While you’re sitting on the sofa watching your NFL team of choice take the field, you’re likely peeking at a mobile device for updates, too. If that’s the case, Twitter is looking to lend a hand this season with curated timelines for action around the league and game-specific options. In the #NFL timeline, you can see what the folks you follow are saying with “relevant tweets” from teams, players, coaches, media and celebrities peppered in to keep you in the know. For the game-focused feed (#SeahawksvsPackers or #SEAvsGB for example), everything is distilled down to what you need to watch that particular matchup. If that sounds a bit familiar it’s because the social network did the same thing during the World Cup, and now it’s looking to keep American football fans well-informed. For now, the timelines are only available on iOS and the web, so Android users will have to sit tight for the time being.

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Source: Twitter

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5
Sep
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Twitter trademark turmoil forces Twitpic to shut down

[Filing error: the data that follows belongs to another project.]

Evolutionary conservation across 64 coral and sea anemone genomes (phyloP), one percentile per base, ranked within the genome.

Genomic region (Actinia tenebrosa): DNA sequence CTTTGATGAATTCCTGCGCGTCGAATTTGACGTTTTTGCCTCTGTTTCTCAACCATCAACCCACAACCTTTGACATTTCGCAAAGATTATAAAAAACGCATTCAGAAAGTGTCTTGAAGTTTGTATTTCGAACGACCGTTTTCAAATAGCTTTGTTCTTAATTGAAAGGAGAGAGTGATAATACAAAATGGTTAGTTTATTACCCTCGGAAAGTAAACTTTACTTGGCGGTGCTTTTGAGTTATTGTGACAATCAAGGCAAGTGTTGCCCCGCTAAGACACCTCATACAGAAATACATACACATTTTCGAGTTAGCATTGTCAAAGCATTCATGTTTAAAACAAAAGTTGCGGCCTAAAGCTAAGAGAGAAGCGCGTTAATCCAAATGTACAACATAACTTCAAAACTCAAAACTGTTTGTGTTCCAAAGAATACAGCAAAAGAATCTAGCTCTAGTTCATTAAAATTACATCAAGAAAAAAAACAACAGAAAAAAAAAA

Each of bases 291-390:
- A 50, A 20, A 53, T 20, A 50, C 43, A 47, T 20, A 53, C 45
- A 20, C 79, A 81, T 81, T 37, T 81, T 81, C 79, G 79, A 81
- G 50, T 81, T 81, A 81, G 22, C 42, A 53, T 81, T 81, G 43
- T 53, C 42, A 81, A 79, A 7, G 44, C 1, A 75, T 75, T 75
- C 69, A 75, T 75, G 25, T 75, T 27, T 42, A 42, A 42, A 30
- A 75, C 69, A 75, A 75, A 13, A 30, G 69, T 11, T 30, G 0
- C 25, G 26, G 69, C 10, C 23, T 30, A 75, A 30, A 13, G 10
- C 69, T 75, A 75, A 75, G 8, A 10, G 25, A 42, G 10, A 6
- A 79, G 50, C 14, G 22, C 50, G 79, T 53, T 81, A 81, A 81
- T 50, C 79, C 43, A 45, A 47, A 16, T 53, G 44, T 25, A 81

It’s the end of an era, folks: Twitpic, one of the first sites that let users upload and share photos to Twitter, will go dark on September 25. Unlike other shuttered startups though, Twitpic hasn’t run out of cash or been pushed out of the spotlight by fierce competitors. No, its demise is all thanks to some trademark turmoil initiated by the folks at Twitter who reached out to the Twitpic team a few weeks back. The social giant wanted the company (which at one point was valued at over $10 million) to give up its nearly 5 year old trademark application or face the prospect of being shut out of the Twitter ecosystem entirely. Rather than devote gobs of time and resources to proving his point, founder Noah Everett (sadly) decided to call it quits on the operation. Don’t feel too bad for him, though: he’s got another startup in the works called Pingly that basically aims to build a “better Gmail”. We don’t want to harp on a guy who’s already down on his luck but… join the club, pal. In any case, you’ve still got time to download all of your stored photos from Twitpic — just give those poor folks a little time to release the tool that’ll let you do it.